Edward is busy trying to unlock the secrets of reading and recording people's thoughts. He is very involved with his work leaving little room for girlfriend Britt. Longstreet comes along ... See full summary »
Two men have already been killed during intercourse by a prostitute. The young Sergeant Peckham is transferred from vice to homicide squad for the investigation. She asks her boyfriend, ... See full summary »
Mayor Stiles' daughter Donna is killed the night after a lousy date with the shy Mitch. Of course this makes him the main suspect. When Mitch gets free on bail, Styles hires ex-cop Mace to ... See full summary »
Lily is a sheltered art student from Michigan going to school in California. She finds an apartment and her roommates aren't quite normal. One day she finds a box of items belonging to a ... See full summary »
21st century. USA. The second civil war. The whole country is in a state of emergency. What was formerly called the American Congress now rules with fascistic methods. There is only one free city left, Steel Harbor, headquarter for the resistance. This is the hometown of Barb Wire, owner of the night club Hammerhead. As times aren't good, Barb has a second job. She's a bounty hunter and you probably wouldn't want her after you. Barb's credo is to never take sides for anybody and that's the only way to survive these days. As her former lover Axel Hood appears asking for a favour, Barb suddenly finds herself to be key player on high political stage. Now she has to take sides... Written by
The entire "Don't call me, Babe" leitmotif of Barb Wire comes from the original advertising for the Barb Wire Dark Horse comic book, in which she said those words to differentiate herself from a buxom, slightly airy comic book heroine named Babe by John Byrne. See more »
When Charlie says "I talk to Spike, or I talk to nobody," his necklace changes position between shots. See more »
Feed her after midnight, get her wet, but, whatever you do, don't call her "Babe"!
Pamela Anderson Lee will certainly never be mistaken for a talking pig, especially in the outfits she gets to wear in Barb Wire. Pamela has cascading blonde hair down to there, acres of cleavage and plenty of clingy leather getups cut up to here. If you get distracted and call Ms. Wire the dreaded "B" word, you may find yourself dealing with her nasty-tempered Rottweiler, Camille, a sidekick with bite. This highly anticipated comic-book action/adventure, starring the pinup star of Baywatch, lasted only a short time in theaters before going bust, so to speak. I'm sure the backers couldn't care less, as their investment was made back in advance by tremendous worldwide sales. Barb Wire was sold on the star's face and form long before there was a story concept or anything resembling a script. Good thing, too. Yes, the futuristic plot does bear some parallels to Casablanca, but the family resemblance is strictly skin-deep. Barb is a nightclub owner who helps an old flame, now a freedom fighter, and his wife escape from a corrupt police official and some neo-Nazi types. Of all the gin joints in the world, Axel had to walk into Barb's. Barb has just been hosed down while performing a torrid dance onstage and is feeling, well, charitable. The movie gets off to a pretty good start, with tongue well in cheek, but grows wearisome when it forgets to laugh at itself. The explosions, shoot-outs and chases are eventually numbing. Must say, however, I did love the death-by-spike-heel scene which comes early on. Steve Railsback, as the head meanie, Colonel Pryzer, comes across as Tommy Lee Jones-lite. Ms. Anderson Lee, as Barb the Buxom, is game, however, firing oversized weapons and kicking fanny without mussing her makeup. Too bad they couldn't afford some better wigs for her stunt doubles.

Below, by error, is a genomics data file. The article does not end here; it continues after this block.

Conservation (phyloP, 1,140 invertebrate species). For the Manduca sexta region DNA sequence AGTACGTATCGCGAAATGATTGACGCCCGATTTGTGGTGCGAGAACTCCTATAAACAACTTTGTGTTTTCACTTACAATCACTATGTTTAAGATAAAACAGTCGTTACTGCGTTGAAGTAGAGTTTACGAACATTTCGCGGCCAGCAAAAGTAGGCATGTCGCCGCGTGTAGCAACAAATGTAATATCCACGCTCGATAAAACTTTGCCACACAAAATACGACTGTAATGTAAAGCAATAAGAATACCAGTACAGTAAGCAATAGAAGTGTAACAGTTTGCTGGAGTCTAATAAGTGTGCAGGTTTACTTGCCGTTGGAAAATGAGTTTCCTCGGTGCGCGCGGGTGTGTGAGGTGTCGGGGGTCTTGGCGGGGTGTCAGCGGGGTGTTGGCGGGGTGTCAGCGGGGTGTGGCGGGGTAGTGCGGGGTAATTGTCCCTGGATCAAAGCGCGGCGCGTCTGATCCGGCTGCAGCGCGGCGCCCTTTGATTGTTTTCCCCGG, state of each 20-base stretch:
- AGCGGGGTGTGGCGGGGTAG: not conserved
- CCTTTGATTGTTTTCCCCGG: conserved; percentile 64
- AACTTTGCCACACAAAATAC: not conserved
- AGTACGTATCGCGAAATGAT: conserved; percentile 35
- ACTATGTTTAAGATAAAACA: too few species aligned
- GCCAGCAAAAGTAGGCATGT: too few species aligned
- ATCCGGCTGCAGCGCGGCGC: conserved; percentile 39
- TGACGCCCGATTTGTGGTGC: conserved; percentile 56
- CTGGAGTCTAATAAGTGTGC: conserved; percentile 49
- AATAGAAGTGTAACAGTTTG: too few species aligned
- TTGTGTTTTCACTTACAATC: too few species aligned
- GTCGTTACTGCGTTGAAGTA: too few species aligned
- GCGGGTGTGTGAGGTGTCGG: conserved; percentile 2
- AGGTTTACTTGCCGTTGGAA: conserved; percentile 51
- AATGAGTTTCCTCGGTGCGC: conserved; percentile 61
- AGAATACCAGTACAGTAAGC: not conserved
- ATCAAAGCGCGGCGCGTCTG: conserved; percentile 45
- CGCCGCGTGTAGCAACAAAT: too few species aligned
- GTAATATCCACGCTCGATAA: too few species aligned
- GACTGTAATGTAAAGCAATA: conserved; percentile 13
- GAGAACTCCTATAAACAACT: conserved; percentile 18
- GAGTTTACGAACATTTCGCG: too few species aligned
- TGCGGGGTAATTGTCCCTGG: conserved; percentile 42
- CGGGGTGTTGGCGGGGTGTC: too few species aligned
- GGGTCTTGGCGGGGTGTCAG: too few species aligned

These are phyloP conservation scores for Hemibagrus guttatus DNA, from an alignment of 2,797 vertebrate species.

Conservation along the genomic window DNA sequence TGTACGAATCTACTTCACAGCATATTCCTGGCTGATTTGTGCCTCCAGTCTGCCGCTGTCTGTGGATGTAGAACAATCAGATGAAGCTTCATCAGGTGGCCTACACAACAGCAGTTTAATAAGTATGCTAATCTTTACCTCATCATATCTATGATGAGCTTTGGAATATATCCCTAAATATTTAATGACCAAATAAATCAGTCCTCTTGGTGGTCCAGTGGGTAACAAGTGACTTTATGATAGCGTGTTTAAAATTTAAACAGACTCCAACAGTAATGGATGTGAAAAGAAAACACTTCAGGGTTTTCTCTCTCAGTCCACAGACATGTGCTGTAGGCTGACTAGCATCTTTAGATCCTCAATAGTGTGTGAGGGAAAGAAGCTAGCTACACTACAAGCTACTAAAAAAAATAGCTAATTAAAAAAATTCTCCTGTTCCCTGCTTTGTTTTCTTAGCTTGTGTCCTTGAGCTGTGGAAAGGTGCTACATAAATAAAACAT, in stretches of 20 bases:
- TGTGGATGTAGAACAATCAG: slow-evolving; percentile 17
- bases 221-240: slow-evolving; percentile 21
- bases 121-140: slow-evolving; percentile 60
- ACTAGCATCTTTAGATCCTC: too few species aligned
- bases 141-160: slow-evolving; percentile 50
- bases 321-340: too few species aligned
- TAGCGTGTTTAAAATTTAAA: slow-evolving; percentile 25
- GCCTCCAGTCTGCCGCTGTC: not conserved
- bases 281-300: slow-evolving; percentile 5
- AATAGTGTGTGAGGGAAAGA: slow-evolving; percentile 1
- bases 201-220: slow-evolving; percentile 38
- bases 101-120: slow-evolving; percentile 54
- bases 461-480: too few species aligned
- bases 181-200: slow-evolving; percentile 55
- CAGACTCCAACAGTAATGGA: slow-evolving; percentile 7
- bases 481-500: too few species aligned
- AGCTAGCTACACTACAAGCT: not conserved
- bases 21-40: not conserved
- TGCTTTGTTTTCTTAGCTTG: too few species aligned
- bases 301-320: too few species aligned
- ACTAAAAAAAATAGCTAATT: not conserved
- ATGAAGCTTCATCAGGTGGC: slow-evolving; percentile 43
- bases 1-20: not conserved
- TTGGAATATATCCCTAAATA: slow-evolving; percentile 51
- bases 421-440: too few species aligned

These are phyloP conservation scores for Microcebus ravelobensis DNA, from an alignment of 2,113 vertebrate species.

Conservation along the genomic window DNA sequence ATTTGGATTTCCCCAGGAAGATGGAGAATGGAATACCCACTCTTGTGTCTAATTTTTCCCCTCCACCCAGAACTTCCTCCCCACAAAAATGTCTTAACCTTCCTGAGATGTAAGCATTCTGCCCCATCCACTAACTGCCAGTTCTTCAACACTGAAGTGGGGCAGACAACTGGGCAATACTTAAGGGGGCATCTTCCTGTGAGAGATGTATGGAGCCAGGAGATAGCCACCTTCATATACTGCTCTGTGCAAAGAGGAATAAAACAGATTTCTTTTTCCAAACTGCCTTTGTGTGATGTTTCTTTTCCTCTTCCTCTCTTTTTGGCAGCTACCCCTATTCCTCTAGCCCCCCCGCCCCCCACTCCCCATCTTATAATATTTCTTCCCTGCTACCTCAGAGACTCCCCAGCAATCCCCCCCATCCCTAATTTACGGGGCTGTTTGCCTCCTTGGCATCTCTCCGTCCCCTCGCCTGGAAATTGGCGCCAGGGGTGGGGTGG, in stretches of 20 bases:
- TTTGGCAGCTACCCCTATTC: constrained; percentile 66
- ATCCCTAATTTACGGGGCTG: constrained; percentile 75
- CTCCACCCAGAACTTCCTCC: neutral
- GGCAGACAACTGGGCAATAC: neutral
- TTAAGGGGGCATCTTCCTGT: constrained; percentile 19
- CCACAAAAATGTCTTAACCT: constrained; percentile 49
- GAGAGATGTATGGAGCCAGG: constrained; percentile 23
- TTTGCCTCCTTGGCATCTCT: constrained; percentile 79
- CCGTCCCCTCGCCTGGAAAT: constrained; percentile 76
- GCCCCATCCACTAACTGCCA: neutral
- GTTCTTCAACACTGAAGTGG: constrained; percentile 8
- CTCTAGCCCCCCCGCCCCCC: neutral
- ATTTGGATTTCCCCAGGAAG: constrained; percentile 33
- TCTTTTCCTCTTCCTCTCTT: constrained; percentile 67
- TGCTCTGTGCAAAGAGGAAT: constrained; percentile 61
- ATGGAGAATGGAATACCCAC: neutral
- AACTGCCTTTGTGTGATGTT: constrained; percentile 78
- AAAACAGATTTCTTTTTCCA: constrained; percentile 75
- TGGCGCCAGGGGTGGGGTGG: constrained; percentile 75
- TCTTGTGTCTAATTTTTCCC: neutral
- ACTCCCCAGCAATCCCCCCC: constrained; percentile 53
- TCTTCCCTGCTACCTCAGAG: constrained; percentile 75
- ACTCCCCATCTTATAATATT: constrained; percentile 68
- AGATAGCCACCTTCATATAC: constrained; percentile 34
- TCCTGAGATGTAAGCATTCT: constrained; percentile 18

17 of 24 people found this review helpful.
Was this review helpful to you?